Of Gators, Fog, Cows, and Canals

When we left Fort Myers Beach (that would be our last sight of the Gulf of Mexico), the water temperature would get to 77 degrees during the heat of the day.  The water was still aqua, there was always a gentle cooling breeze.  Our last sunset in the Gulf was absolutely beautiful.

After leaving Fort Myers and heading for the Canals, we were boarded by the US Coast Guard for a safety (and blackwater) inspection.  Absolutely professional, thorough, and friendly (they even posed for a picture after we were cleared).  They wanted to know if there were any weapons aboard (“only my spear gun for shark fishing”, says I, they were unconcerned with that).  They inspected our flares, life jackets, documentation, ID, fire extinguishers, life ring, and of course our holding tank.  They phoned our drivers license numbers in to a central data bank, making sure we weren’t on their ‘list of nasties’, then we got our photo, and they were on their way.

When we first entered the Caloosahatchee River and Canal that would lead us to Lake Okeechobee we noticed the huge homes, dirty water, and narrow channel.  It was only later, when the homes were gone that we started noticing the alligators (sidebar video).

The first night we anchored before the Franklin Lock, yep, taking this route we are not done with locks after all, we will have to go through five more, much to MB’s delight.

We noticed a lot of cows on this part of the Canal, and at one point, they stampeded.  Video is on the sidebar.  You can see the white birds fly down and get them started, almost like the birds get their amusement this way.  All the cows stopped and looked at us after we started filming, kind of spooky!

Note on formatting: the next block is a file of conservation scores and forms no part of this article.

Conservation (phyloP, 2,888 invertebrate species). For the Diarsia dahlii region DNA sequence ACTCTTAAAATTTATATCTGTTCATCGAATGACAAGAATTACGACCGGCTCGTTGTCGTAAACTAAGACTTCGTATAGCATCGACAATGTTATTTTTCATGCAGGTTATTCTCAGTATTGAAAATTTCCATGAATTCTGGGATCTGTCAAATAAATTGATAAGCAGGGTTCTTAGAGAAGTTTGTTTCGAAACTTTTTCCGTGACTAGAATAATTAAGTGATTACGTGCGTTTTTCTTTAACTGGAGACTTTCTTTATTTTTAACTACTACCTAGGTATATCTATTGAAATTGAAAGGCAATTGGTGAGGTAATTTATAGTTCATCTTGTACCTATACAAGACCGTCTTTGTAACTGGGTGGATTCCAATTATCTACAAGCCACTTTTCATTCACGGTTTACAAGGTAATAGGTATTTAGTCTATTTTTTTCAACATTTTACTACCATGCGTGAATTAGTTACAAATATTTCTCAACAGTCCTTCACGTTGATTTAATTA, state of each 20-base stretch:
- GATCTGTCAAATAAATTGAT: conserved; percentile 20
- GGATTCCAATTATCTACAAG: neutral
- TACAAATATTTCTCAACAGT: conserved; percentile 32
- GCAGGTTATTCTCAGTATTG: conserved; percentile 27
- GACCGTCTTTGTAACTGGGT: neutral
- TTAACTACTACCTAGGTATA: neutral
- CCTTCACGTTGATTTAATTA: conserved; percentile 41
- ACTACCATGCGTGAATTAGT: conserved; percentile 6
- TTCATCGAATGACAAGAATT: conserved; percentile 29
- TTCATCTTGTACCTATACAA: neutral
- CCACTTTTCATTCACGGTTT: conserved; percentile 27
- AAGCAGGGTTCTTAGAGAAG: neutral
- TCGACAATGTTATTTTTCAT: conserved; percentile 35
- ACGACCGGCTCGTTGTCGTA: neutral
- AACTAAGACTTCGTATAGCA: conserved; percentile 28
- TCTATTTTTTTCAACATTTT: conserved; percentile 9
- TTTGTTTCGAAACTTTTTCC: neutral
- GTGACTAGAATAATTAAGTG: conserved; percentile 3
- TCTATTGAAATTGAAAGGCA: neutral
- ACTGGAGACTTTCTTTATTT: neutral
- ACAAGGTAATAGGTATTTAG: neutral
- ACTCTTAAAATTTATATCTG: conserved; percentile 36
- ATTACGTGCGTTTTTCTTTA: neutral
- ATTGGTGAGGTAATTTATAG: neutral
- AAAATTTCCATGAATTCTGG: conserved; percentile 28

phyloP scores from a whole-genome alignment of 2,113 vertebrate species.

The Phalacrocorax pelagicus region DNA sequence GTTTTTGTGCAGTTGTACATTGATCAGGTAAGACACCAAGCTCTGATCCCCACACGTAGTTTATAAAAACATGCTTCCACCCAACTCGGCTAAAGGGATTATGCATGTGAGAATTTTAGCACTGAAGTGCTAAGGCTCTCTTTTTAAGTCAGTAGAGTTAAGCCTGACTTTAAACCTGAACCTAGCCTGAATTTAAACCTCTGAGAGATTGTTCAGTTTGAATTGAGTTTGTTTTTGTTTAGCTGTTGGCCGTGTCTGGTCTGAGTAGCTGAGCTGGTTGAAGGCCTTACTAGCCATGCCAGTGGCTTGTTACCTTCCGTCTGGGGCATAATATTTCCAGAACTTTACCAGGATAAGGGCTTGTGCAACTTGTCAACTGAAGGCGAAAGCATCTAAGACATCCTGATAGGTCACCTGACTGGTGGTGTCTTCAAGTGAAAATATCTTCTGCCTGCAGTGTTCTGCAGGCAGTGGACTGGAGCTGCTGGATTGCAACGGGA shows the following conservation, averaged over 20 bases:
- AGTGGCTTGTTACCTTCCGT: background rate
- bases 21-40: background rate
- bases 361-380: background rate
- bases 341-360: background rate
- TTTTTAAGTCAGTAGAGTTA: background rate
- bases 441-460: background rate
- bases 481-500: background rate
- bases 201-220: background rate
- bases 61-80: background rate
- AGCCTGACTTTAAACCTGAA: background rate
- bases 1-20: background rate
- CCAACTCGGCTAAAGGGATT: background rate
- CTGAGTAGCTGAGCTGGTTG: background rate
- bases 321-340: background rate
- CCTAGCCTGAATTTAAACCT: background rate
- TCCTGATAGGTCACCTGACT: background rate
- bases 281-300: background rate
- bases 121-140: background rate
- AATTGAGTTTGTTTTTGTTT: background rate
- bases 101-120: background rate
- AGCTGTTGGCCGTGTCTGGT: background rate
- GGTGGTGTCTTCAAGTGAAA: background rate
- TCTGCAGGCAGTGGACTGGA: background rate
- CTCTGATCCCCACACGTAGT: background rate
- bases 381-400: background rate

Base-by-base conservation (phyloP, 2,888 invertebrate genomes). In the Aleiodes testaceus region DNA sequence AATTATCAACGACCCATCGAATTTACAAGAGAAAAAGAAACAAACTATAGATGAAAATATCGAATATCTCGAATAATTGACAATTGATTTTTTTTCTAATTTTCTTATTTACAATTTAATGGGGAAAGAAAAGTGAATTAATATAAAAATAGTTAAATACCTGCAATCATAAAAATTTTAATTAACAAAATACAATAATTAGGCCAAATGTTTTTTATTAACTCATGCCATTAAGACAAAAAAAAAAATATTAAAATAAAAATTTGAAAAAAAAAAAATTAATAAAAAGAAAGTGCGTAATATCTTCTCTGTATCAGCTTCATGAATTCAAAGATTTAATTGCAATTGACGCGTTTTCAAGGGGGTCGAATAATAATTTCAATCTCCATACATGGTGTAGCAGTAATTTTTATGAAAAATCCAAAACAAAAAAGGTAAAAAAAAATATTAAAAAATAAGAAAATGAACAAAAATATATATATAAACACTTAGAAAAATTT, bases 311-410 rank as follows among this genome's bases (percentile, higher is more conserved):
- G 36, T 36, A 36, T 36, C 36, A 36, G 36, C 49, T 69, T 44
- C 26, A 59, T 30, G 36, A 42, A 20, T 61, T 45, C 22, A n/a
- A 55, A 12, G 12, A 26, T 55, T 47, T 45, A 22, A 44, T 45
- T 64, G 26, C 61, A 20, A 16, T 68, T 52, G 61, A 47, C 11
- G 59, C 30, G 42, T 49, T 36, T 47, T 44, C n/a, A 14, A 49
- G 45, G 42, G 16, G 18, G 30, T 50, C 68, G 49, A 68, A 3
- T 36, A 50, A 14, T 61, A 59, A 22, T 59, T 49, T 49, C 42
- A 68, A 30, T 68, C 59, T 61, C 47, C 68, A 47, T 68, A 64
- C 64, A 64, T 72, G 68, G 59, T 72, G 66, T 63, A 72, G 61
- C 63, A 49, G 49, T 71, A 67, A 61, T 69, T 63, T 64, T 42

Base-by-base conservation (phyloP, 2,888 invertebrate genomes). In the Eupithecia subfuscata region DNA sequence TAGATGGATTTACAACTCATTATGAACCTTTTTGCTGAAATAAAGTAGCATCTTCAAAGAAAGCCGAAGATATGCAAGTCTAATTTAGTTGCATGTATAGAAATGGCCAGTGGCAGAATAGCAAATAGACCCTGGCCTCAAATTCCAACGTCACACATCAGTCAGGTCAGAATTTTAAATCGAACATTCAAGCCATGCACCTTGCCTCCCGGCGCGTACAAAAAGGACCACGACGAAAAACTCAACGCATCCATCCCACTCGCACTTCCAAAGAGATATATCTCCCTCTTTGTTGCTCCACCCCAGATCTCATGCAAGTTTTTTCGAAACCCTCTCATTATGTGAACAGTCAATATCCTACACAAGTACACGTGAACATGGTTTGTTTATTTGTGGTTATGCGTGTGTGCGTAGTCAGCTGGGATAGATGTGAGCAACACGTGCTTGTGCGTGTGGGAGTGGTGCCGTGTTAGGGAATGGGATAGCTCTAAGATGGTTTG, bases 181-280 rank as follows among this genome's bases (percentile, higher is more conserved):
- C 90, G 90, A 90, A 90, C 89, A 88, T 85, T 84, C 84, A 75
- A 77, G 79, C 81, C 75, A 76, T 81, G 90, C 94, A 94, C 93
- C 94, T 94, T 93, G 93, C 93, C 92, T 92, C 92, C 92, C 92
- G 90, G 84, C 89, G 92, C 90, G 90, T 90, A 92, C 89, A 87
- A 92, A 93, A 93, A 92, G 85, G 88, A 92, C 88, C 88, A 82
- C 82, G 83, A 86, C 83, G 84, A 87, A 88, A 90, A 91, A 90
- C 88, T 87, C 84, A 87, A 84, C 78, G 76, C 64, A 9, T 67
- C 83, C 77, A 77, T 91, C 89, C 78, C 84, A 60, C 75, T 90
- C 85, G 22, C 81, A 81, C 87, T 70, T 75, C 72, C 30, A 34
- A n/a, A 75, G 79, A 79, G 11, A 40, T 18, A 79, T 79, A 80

Later, after the homes, cows, horses and orange orchards were left behind, it was the swamps.  We started noticing a log floating across the canal, but it was floating the wrong way, against the current.  After a few we looked closer, and they were alligators.  Not the big ten footers, probably four to five feet long, but they were everywhere.  I’d hate to lose my prop here; there would be no swimming for repairs.

The second day we crossed Lake Okeechobee and then anchored in a canal off the canal.  We watched a gator move closer and closer to our boat out of curiosity I suppose; we were invading his hunting grounds.  I wanted to throw him a piece of meat but decided against it, leave Mother Nature alone.

The fog came in our first morning, but burnt off fairly quickly, after night two we were socked right in.  The air temp is going to around 90 in the heat of the day, mid 60’s at night.  The water temp is considerably cooler at 71 degrees.  I expect we are going to see a lot of fog from here on back to Nova Scotia in the early morning, good thing our radar is working.

We are going to spend Easter Sunday relaxing in Stuart at the mooring field, we arrived on Saturday afternoon, and we then make the turn and head home.  We have now done 122 locks, only one more in the Maritimes unless we take another side trip.

Have a great Easter everyone, we are thinking of you.

Joe & Mary Beth Amelia
S/V “Pot ‘O’ Gold”

One Response to “Of Gators, Fog, Cows, and Canals”

  1. Anonymous Says:

    AMY HERE SOUNDS A GO hey JOE WHEN YOU SEE ANOTHER SHARK TRY TO SPEIR IT. it would be nice on the wall at home!!!!! Glad your are at 70 degrees there. WE HIT 71 DEGREES TO DAY AND its SO POSE TO BE WARMER TOMORROW. WE GOT THE MONTE OUT YESTERDAY !!! WITH A LITTLE TUNING WITH THE CARBS AND SOME HIGH TEST GAS WE WERE ON OUr WAY. SMOKIN PAST CARS AND GIVING IT A LITTLE 1/4 MILE RUN. So your heading towards home. AWE I enjoyed reading your blogs Everyone that i work with knows about you and they read up also. So MB are you still blowing the cogg??? . I remember MOM and Delas, talking about Okkechobee Lake I guess its beautiful. Well keep on letting the winds blow ya. You’ll be home in no time. Whether there’s still snow on the groung or not Iwish you again happy sailing.

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